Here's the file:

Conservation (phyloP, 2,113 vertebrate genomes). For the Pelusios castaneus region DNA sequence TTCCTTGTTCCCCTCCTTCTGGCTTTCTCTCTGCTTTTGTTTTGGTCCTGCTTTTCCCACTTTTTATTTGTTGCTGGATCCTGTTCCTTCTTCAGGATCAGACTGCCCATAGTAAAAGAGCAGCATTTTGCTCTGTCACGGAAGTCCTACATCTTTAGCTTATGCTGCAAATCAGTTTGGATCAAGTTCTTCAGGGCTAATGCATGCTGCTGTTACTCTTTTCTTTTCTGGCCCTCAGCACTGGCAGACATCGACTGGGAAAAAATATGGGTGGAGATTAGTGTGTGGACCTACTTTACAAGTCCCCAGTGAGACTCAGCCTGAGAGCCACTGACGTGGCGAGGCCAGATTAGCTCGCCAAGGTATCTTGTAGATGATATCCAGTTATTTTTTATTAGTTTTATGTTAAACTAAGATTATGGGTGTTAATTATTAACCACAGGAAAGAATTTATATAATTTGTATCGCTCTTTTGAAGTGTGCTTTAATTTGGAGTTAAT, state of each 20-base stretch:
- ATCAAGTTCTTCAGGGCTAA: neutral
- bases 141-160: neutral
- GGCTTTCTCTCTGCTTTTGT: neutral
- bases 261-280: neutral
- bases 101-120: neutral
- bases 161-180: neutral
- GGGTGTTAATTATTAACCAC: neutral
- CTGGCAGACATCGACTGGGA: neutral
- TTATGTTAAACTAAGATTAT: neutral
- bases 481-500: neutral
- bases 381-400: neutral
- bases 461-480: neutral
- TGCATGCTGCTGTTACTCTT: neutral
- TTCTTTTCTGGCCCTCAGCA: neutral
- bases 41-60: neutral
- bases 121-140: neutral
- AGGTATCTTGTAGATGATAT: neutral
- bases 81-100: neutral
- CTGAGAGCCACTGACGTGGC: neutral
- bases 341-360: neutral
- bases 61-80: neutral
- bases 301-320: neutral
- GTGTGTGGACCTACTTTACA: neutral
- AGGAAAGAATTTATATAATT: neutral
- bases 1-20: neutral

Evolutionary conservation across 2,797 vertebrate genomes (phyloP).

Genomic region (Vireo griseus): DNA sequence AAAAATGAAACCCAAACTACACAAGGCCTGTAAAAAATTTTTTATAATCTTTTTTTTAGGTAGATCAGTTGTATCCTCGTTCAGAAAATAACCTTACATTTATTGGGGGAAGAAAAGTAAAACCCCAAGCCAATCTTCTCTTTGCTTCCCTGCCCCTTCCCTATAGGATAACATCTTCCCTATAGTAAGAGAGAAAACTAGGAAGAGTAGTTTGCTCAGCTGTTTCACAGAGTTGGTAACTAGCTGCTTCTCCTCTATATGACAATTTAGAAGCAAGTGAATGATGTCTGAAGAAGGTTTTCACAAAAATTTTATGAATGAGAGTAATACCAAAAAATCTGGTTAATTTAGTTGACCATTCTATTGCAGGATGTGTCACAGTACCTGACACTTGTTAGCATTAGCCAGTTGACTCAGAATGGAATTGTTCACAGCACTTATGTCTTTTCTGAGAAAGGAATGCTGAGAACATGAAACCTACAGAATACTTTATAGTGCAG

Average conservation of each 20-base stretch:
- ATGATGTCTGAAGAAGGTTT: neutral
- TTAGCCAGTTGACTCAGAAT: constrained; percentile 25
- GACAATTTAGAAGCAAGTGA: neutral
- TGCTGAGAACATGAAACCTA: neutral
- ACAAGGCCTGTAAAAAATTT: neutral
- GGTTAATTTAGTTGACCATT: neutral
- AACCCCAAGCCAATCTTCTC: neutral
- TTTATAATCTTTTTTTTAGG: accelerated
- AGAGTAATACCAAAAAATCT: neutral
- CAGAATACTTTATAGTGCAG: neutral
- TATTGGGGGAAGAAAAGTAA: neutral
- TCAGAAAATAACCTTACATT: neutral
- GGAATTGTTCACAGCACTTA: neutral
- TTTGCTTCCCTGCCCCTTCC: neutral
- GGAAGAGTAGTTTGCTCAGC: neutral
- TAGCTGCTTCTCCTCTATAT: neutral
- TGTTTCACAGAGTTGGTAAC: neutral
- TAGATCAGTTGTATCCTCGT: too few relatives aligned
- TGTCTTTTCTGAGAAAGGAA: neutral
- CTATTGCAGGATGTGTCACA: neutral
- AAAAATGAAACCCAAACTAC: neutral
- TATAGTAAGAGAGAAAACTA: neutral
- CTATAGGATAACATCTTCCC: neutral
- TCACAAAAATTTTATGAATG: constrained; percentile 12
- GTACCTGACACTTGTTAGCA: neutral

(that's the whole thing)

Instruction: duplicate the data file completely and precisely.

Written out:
Conservation (phyloP, 2,113 vertebrate genomes). For the Pelusios castaneus region DNA sequence TTCCTTGTTCCCCTCCTTCTGGCTTTCTCTCTGCTTTTGTTTTGGTCCTGCTTTTCCCACTTTTTATTTGTTGCTGGATCCTGTTCCTTCTTCAGGATCAGACTGCCCATAGTAAAAGAGCAGCATTTTGCTCTGTCACGGAAGTCCTACATCTTTAGCTTATGCTGCAAATCAGTTTGGATCAAGTTCTTCAGGGCTAATGCATGCTGCTGTTACTCTTTTCTTTTCTGGCCCTCAGCACTGGCAGACATCGACTGGGAAAAAATATGGGTGGAGATTAGTGTGTGGACCTACTTTACAAGTCCCCAGTGAGACTCAGCCTGAGAGCCACTGACGTGGCGAGGCCAGATTAGCTCGCCAAGGTATCTTGTAGATGATATCCAGTTATTTTTTATTAGTTTTATGTTAAACTAAGATTATGGGTGTTAATTATTAACCACAGGAAAGAATTTATATAATTTGTATCGCTCTTTTGAAGTGTGCTTTAATTTGGAGTTAAT, state of each 20-base stretch:
- ATCAAGTTCTTCAGGGCTAA: neutral
- bases 141-160: neutral
- GGCTTTCTCTCTGCTTTTGT: neutral
- bases 261-280: neutral
- bases 101-120: neutral
- bases 161-180: neutral
- GGGTGTTAATTATTAACCAC: neutral
- CTGGCAGACATCGACTGGGA: neutral
- TTATGTTAAACTAAGATTAT: neutral
- bases 481-500: neutral
- bases 381-400: neutral
- bases 461-480: neutral
- TGCATGCTGCTGTTACTCTT: neutral
- TTCTTTTCTGGCCCTCAGCA: neutral
- bases 41-60: neutral
- bases 121-140: neutral
- AGGTATCTTGTAGATGATAT: neutral
- bases 81-100: neutral
- CTGAGAGCCACTGACGTGGC: neutral
- bases 341-360: neutral
- bases 61-80: neutral
- bases 301-320: neutral
- GTGTGTGGACCTACTTTACA: neutral
- AGGAAAGAATTTATATAATT: neutral
- bases 1-20: neutral

Evolutionary conservation across 2,797 vertebrate genomes (phyloP).

Genomic region (Vireo griseus): DNA sequence AAAAATGAAACCCAAACTACACAAGGCCTGTAAAAAATTTTTTATAATCTTTTTTTTAGGTAGATCAGTTGTATCCTCGTTCAGAAAATAACCTTACATTTATTGGGGGAAGAAAAGTAAAACCCCAAGCCAATCTTCTCTTTGCTTCCCTGCCCCTTCCCTATAGGATAACATCTTCCCTATAGTAAGAGAGAAAACTAGGAAGAGTAGTTTGCTCAGCTGTTTCACAGAGTTGGTAACTAGCTGCTTCTCCTCTATATGACAATTTAGAAGCAAGTGAATGATGTCTGAAGAAGGTTTTCACAAAAATTTTATGAATGAGAGTAATACCAAAAAATCTGGTTAATTTAGTTGACCATTCTATTGCAGGATGTGTCACAGTACCTGACACTTGTTAGCATTAGCCAGTTGACTCAGAATGGAATTGTTCACAGCACTTATGTCTTTTCTGAGAAAGGAATGCTGAGAACATGAAACCTACAGAATACTTTATAGTGCAG

Average conservation of each 20-base stretch:
- ATGATGTCTGAAGAAGGTTT: neutral
- TTAGCCAGTTGACTCAGAAT: constrained; percentile 25
- GACAATTTAGAAGCAAGTGA: neutral
- TGCTGAGAACATGAAACCTA: neutral
- ACAAGGCCTGTAAAAAATTT: neutral
- GGTTAATTTAGTTGACCATT: neutral
- AACCCCAAGCCAATCTTCTC: neutral
- TTTATAATCTTTTTTTTAGG: accelerated
- AGAGTAATACCAAAAAATCT: neutral
- CAGAATACTTTATAGTGCAG: neutral
- TATTGGGGGAAGAAAAGTAA: neutral
- TCAGAAAATAACCTTACATT: neutral
- GGAATTGTTCACAGCACTTA: neutral
- TTTGCTTCCCTGCCCCTTCC: neutral
- GGAAGAGTAGTTTGCTCAGC: neutral
- TAGCTGCTTCTCCTCTATAT: neutral
- TGTTTCACAGAGTTGGTAAC: neutral
- TAGATCAGTTGTATCCTCGT: too few relatives aligned
- TGTCTTTTCTGAGAAAGGAA: neutral
- CTATTGCAGGATGTGTCACA: neutral
- AAAAATGAAACCCAAACTAC: neutral
- TATAGTAAGAGAGAAAACTA: neutral
- CTATAGGATAACATCTTCCC: neutral
- TCACAAAAATTTTATGAATG: constrained; percentile 12
- GTACCTGACACTTGTTAGCA: neutral